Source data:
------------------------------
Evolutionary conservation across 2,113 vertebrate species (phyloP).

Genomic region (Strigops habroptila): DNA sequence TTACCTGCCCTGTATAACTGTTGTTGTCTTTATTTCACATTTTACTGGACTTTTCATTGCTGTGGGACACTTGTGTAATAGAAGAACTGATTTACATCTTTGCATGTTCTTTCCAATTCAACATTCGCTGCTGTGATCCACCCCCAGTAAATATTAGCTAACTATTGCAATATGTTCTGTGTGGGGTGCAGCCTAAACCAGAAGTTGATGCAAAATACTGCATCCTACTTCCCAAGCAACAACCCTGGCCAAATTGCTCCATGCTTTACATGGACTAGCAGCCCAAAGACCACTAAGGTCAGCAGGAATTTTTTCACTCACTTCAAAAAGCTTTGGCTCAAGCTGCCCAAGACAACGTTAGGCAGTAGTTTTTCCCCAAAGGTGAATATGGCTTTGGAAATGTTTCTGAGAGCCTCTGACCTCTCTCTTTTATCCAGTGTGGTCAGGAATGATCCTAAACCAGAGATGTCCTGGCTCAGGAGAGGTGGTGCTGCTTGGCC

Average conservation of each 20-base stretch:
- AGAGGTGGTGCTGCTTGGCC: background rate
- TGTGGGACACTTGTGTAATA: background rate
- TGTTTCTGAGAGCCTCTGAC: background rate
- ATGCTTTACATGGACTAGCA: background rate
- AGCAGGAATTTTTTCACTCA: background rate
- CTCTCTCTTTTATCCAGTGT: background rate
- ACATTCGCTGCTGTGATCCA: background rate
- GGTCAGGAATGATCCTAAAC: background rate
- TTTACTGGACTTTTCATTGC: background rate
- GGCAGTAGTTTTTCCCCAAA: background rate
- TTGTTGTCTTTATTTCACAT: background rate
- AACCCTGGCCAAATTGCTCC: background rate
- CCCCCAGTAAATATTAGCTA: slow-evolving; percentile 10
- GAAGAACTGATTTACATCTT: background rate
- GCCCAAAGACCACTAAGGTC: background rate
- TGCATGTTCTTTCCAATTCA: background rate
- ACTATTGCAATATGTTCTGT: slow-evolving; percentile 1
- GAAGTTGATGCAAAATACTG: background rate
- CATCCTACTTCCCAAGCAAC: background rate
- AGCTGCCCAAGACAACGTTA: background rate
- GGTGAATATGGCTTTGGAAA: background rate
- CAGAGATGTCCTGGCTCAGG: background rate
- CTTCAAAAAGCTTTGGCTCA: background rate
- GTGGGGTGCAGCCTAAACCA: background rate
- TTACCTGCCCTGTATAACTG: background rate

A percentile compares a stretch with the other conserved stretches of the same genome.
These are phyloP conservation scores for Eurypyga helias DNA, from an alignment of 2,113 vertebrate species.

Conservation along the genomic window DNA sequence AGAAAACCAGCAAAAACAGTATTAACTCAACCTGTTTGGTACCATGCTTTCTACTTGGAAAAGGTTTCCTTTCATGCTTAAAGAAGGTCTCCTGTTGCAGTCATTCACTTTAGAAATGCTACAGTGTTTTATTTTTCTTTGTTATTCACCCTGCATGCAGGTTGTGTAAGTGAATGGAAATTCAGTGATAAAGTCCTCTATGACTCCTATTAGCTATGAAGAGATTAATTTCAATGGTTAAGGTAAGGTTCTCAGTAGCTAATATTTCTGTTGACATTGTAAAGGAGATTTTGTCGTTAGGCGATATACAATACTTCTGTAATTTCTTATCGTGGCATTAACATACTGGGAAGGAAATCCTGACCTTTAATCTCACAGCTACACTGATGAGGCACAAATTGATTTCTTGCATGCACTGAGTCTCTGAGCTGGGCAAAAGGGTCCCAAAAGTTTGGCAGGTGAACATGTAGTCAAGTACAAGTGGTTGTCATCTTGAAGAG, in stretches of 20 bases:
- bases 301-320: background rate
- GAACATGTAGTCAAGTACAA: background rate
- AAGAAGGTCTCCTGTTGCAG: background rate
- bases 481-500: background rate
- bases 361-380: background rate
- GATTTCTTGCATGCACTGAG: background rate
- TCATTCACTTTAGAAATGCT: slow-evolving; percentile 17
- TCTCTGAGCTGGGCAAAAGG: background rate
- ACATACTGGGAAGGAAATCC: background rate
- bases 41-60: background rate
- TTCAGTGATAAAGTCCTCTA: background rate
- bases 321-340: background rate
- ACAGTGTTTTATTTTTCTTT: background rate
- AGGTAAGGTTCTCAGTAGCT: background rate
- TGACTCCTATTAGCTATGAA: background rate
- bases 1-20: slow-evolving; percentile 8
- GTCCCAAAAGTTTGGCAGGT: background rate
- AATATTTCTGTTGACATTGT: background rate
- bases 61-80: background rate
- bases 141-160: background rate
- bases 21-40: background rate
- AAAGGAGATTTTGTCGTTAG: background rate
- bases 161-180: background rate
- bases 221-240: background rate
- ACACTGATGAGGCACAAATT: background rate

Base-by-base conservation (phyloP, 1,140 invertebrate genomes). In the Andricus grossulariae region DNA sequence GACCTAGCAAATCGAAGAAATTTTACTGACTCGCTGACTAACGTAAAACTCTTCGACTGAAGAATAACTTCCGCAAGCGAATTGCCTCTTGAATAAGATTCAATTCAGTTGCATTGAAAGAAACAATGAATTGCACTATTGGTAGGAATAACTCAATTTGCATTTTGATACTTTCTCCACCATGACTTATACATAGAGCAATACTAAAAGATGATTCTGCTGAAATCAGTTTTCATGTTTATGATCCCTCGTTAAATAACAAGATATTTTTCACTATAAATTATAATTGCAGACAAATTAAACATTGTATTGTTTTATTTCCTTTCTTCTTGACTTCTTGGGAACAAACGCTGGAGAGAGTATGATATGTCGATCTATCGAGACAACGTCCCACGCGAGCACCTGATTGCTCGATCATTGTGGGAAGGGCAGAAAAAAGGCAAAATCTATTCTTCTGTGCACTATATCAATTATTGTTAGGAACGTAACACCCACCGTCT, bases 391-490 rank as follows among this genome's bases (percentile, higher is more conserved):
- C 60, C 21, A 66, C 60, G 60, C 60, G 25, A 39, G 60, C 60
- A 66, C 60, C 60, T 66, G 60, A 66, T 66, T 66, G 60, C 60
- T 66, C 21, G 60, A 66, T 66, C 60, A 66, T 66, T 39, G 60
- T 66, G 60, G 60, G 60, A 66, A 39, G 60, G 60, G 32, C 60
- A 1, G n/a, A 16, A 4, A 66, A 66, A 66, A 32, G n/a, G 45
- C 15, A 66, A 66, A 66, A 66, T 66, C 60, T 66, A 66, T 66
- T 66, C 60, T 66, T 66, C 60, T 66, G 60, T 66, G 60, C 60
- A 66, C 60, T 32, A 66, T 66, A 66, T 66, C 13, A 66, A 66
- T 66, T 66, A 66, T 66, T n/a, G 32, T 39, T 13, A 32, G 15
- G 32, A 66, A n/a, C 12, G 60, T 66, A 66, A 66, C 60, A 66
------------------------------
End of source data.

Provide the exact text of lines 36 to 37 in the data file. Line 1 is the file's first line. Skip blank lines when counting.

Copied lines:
- bases 361-380: background rate
- GATTTCTTGCATGCACTGAG: background rate